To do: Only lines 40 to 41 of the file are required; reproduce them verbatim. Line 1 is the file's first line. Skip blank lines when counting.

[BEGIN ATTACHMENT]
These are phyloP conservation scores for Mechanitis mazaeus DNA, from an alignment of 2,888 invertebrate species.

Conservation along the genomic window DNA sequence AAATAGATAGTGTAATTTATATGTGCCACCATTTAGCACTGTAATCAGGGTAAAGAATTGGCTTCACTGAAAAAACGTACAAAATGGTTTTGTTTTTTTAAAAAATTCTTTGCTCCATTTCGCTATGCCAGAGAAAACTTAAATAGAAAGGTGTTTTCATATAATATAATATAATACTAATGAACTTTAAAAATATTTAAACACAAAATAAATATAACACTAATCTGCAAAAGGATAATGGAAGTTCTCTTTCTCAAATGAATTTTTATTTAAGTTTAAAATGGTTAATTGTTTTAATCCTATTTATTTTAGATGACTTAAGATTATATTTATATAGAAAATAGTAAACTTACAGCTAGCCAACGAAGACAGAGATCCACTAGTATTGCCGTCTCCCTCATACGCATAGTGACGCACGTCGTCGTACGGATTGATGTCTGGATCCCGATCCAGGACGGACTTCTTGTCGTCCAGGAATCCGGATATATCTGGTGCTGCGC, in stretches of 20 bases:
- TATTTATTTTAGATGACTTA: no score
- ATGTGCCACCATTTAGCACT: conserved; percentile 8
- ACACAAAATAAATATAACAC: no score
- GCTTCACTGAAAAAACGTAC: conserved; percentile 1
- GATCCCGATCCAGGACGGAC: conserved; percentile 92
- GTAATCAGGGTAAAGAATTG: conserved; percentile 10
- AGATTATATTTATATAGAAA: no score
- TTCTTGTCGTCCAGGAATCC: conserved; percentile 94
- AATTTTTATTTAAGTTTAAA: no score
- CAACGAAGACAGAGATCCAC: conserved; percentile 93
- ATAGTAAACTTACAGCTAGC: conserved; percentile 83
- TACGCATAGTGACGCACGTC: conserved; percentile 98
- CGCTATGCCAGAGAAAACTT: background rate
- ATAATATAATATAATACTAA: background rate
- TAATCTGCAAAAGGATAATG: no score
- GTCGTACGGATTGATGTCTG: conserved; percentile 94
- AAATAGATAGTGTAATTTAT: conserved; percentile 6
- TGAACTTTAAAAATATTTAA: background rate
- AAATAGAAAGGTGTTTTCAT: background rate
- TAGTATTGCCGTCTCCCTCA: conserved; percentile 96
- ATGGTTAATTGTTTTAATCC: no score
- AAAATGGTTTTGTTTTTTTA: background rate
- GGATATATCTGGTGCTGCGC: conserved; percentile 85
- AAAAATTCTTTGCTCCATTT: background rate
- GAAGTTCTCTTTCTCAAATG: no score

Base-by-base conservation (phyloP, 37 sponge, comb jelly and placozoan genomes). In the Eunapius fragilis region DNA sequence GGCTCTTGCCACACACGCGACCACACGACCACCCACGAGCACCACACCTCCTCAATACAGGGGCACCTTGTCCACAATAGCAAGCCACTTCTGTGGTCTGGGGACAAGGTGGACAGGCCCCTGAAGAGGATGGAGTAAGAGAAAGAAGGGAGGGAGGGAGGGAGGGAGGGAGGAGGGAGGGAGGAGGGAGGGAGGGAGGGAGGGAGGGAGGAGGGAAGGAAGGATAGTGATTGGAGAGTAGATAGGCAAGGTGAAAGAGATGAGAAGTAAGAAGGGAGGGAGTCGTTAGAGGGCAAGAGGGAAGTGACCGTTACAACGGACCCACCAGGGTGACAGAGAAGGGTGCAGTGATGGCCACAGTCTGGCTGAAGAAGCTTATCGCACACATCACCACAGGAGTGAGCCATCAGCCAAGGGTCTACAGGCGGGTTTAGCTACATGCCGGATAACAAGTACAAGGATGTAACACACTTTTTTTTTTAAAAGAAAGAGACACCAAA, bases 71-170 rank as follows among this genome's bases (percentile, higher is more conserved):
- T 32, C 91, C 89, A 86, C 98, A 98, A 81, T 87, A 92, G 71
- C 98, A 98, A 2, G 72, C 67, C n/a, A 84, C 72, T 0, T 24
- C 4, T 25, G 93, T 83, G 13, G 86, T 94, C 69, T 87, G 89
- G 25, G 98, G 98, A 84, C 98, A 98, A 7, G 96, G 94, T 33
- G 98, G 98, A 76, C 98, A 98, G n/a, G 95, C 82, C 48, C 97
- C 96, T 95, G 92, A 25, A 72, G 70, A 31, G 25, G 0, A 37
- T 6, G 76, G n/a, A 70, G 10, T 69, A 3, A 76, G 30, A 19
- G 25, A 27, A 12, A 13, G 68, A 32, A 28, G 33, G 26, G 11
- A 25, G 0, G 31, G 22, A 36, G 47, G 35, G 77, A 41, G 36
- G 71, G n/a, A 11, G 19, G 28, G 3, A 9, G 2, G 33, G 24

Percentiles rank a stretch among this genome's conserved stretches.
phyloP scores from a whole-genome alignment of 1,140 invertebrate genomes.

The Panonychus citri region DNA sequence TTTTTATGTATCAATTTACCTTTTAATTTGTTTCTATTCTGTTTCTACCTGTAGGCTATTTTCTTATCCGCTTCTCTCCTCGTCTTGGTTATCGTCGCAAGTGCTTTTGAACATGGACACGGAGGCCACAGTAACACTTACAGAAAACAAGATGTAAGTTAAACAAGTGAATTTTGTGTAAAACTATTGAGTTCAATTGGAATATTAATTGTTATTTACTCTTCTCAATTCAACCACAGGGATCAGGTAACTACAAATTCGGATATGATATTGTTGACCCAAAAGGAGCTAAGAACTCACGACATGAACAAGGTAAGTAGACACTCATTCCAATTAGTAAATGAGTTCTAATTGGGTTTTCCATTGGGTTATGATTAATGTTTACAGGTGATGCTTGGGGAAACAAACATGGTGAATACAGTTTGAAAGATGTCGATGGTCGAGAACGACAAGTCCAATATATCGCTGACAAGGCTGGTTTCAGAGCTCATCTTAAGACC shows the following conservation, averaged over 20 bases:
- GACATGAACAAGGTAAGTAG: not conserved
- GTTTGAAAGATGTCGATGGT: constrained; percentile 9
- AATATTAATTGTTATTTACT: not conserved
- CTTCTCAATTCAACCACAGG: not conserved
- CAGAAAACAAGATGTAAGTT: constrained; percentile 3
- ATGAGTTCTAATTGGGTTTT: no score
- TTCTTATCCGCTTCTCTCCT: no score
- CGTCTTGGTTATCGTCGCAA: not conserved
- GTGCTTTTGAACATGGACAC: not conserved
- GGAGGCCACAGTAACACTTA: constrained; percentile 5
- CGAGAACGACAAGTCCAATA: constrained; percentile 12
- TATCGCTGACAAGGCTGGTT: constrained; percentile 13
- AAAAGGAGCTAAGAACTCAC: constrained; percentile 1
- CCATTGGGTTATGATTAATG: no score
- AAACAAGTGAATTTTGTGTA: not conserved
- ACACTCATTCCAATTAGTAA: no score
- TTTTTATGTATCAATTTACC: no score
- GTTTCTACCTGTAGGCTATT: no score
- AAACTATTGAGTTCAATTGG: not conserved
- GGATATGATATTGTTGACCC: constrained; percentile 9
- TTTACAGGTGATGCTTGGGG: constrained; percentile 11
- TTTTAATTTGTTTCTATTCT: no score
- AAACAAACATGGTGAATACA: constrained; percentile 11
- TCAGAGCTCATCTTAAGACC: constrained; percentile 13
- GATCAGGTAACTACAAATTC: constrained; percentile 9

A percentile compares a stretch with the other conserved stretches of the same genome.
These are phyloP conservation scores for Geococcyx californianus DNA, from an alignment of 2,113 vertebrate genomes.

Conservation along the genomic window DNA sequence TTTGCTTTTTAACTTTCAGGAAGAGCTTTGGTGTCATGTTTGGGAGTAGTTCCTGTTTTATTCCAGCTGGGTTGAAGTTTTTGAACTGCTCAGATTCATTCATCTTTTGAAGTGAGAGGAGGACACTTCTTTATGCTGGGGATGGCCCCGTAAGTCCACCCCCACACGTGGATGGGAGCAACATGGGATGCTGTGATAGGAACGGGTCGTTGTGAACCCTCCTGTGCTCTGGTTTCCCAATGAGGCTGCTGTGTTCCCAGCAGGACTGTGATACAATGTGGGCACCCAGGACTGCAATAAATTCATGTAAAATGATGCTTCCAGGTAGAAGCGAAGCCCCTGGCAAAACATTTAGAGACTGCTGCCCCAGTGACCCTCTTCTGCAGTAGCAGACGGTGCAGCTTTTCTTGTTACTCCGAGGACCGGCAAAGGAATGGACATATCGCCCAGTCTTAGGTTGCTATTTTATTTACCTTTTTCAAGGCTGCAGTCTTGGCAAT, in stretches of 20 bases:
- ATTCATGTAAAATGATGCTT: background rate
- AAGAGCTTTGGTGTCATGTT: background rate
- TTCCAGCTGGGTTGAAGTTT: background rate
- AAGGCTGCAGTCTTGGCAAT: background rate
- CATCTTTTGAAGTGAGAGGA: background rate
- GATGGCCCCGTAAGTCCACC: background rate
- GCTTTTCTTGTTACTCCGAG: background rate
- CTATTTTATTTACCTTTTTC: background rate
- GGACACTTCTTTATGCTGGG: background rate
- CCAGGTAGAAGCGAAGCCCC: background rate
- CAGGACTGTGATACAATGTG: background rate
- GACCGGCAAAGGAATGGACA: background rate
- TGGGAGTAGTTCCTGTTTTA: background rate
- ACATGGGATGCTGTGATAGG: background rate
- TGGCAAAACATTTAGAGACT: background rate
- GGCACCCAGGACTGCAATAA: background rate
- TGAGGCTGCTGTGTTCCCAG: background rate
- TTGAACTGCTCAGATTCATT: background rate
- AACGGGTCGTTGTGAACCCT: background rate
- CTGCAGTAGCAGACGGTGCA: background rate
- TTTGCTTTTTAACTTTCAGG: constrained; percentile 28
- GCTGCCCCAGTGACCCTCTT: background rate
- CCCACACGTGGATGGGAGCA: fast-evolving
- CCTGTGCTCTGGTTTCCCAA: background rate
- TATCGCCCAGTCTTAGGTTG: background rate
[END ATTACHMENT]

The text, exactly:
phyloP scores from a whole-genome alignment of 1,140 invertebrate genomes.

The Panonychus citri region DNA sequence TTTTTATGTATCAATTTACCTTTTAATTTGTTTCTATTCTGTTTCTACCTGTAGGCTATTTTCTTATCCGCTTCTCTCCTCGTCTTGGTTATCGTCGCAAGTGCTTTTGAACATGGACACGGAGGCCACAGTAACACTTACAGAAAACAAGATGTAAGTTAAACAAGTGAATTTTGTGTAAAACTATTGAGTTCAATTGGAATATTAATTGTTATTTACTCTTCTCAATTCAACCACAGGGATCAGGTAACTACAAATTCGGATATGATATTGTTGACCCAAAAGGAGCTAAGAACTCACGACATGAACAAGGTAAGTAGACACTCATTCCAATTAGTAAATGAGTTCTAATTGGGTTTTCCATTGGGTTATGATTAATGTTTACAGGTGATGCTTGGGGAAACAAACATGGTGAATACAGTTTGAAAGATGTCGATGGTCGAGAACGACAAGTCCAATATATCGCTGACAAGGCTGGTTTCAGAGCTCATCTTAAGACC shows the following conservation, averaged over 20 bases: